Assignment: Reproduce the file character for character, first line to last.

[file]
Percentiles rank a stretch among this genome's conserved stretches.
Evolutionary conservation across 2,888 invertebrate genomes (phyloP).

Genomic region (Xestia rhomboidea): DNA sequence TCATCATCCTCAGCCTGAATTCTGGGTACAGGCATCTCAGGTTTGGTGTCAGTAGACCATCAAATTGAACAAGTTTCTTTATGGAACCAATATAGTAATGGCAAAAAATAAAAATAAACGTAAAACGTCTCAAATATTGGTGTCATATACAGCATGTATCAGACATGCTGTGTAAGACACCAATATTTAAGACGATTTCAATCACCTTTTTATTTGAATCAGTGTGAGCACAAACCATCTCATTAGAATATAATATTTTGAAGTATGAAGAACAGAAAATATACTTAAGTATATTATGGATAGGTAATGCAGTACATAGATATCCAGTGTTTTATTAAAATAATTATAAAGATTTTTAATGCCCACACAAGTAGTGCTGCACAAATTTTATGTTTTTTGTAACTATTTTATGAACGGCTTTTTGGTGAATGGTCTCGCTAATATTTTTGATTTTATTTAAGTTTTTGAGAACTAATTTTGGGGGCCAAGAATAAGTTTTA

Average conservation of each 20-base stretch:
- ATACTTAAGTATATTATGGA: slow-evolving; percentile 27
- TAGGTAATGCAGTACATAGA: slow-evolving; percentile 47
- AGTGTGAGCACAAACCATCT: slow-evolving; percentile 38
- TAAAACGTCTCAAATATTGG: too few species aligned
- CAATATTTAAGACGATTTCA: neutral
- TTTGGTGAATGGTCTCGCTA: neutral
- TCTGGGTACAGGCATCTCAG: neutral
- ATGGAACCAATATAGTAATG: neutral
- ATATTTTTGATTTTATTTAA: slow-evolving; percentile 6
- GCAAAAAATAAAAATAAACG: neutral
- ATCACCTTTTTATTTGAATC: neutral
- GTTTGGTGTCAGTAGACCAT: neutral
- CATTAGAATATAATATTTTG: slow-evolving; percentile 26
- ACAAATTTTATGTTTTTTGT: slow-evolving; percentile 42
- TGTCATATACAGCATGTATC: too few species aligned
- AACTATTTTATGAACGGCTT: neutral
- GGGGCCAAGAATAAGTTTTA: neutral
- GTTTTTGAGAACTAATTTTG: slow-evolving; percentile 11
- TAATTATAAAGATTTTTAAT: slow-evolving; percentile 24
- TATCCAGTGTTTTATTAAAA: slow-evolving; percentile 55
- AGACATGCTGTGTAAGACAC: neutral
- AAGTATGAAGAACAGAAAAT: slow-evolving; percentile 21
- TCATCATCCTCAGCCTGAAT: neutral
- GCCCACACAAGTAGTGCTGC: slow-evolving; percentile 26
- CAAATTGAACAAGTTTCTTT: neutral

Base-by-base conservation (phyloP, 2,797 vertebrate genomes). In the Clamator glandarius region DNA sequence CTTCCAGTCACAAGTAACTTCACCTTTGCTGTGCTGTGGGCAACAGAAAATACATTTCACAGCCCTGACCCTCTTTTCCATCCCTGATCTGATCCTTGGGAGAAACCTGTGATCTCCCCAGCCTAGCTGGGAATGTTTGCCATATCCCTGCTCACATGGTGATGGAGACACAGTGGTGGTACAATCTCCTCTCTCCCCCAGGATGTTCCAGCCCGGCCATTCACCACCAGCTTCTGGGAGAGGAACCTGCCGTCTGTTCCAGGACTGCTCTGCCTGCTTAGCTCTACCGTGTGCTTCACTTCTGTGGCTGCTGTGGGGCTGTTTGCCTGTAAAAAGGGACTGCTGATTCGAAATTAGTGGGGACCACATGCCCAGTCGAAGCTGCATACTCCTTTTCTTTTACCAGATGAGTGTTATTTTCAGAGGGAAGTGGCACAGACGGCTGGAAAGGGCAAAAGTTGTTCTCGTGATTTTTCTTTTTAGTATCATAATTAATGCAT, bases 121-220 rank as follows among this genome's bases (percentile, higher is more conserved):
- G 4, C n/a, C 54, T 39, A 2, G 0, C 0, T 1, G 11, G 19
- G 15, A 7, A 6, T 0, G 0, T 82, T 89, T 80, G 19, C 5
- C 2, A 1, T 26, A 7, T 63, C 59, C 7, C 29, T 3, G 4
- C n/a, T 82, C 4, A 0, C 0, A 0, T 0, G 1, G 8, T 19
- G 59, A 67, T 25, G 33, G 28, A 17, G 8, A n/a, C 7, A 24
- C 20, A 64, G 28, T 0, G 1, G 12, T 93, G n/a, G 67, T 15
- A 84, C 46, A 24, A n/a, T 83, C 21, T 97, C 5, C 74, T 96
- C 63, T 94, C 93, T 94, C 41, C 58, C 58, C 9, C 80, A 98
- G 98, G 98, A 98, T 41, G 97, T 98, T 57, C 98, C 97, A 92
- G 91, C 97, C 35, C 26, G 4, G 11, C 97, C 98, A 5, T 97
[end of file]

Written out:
Percentiles rank a stretch among this genome's conserved stretches.
Evolutionary conservation across 2,888 invertebrate genomes (phyloP).

Genomic region (Xestia rhomboidea): DNA sequence TCATCATCCTCAGCCTGAATTCTGGGTACAGGCATCTCAGGTTTGGTGTCAGTAGACCATCAAATTGAACAAGTTTCTTTATGGAACCAATATAGTAATGGCAAAAAATAAAAATAAACGTAAAACGTCTCAAATATTGGTGTCATATACAGCATGTATCAGACATGCTGTGTAAGACACCAATATTTAAGACGATTTCAATCACCTTTTTATTTGAATCAGTGTGAGCACAAACCATCTCATTAGAATATAATATTTTGAAGTATGAAGAACAGAAAATATACTTAAGTATATTATGGATAGGTAATGCAGTACATAGATATCCAGTGTTTTATTAAAATAATTATAAAGATTTTTAATGCCCACACAAGTAGTGCTGCACAAATTTTATGTTTTTTGTAACTATTTTATGAACGGCTTTTTGGTGAATGGTCTCGCTAATATTTTTGATTTTATTTAAGTTTTTGAGAACTAATTTTGGGGGCCAAGAATAAGTTTTA

Average conservation of each 20-base stretch:
- ATACTTAAGTATATTATGGA: slow-evolving; percentile 27
- TAGGTAATGCAGTACATAGA: slow-evolving; percentile 47
- AGTGTGAGCACAAACCATCT: slow-evolving; percentile 38
- TAAAACGTCTCAAATATTGG: too few species aligned
- CAATATTTAAGACGATTTCA: neutral
- TTTGGTGAATGGTCTCGCTA: neutral
- TCTGGGTACAGGCATCTCAG: neutral
- ATGGAACCAATATAGTAATG: neutral
- ATATTTTTGATTTTATTTAA: slow-evolving; percentile 6
- GCAAAAAATAAAAATAAACG: neutral
- ATCACCTTTTTATTTGAATC: neutral
- GTTTGGTGTCAGTAGACCAT: neutral
- CATTAGAATATAATATTTTG: slow-evolving; percentile 26
- ACAAATTTTATGTTTTTTGT: slow-evolving; percentile 42
- TGTCATATACAGCATGTATC: too few species aligned
- AACTATTTTATGAACGGCTT: neutral
- GGGGCCAAGAATAAGTTTTA: neutral
- GTTTTTGAGAACTAATTTTG: slow-evolving; percentile 11
- TAATTATAAAGATTTTTAAT: slow-evolving; percentile 24
- TATCCAGTGTTTTATTAAAA: slow-evolving; percentile 55
- AGACATGCTGTGTAAGACAC: neutral
- AAGTATGAAGAACAGAAAAT: slow-evolving; percentile 21
- TCATCATCCTCAGCCTGAAT: neutral
- GCCCACACAAGTAGTGCTGC: slow-evolving; percentile 26
- CAAATTGAACAAGTTTCTTT: neutral

Base-by-base conservation (phyloP, 2,797 vertebrate genomes). In the Clamator glandarius region DNA sequence CTTCCAGTCACAAGTAACTTCACCTTTGCTGTGCTGTGGGCAACAGAAAATACATTTCACAGCCCTGACCCTCTTTTCCATCCCTGATCTGATCCTTGGGAGAAACCTGTGATCTCCCCAGCCTAGCTGGGAATGTTTGCCATATCCCTGCTCACATGGTGATGGAGACACAGTGGTGGTACAATCTCCTCTCTCCCCCAGGATGTTCCAGCCCGGCCATTCACCACCAGCTTCTGGGAGAGGAACCTGCCGTCTGTTCCAGGACTGCTCTGCCTGCTTAGCTCTACCGTGTGCTTCACTTCTGTGGCTGCTGTGGGGCTGTTTGCCTGTAAAAAGGGACTGCTGATTCGAAATTAGTGGGGACCACATGCCCAGTCGAAGCTGCATACTCCTTTTCTTTTACCAGATGAGTGTTATTTTCAGAGGGAAGTGGCACAGACGGCTGGAAAGGGCAAAAGTTGTTCTCGTGATTTTTCTTTTTAGTATCATAATTAATGCAT, bases 121-220 rank as follows among this genome's bases (percentile, higher is more conserved):
- G 4, C n/a, C 54, T 39, A 2, G 0, C 0, T 1, G 11, G 19
- G 15, A 7, A 6, T 0, G 0, T 82, T 89, T 80, G 19, C 5
- C 2, A 1, T 26, A 7, T 63, C 59, C 7, C 29, T 3, G 4
- C n/a, T 82, C 4, A 0, C 0, A 0, T 0, G 1, G 8, T 19
- G 59, A 67, T 25, G 33, G 28, A 17, G 8, A n/a, C 7, A 24
- C 20, A 64, G 28, T 0, G 1, G 12, T 93, G n/a, G 67, T 15
- A 84, C 46, A 24, A n/a, T 83, C 21, T 97, C 5, C 74, T 96
- C 63, T 94, C 93, T 94, C 41, C 58, C 58, C 9, C 80, A 98
- G 98, G 98, A 98, T 41, G 97, T 98, T 57, C 98, C 97, A 92
- G 91, C 97, C 35, C 26, G 4, G 11, C 97, C 98, A 5, T 97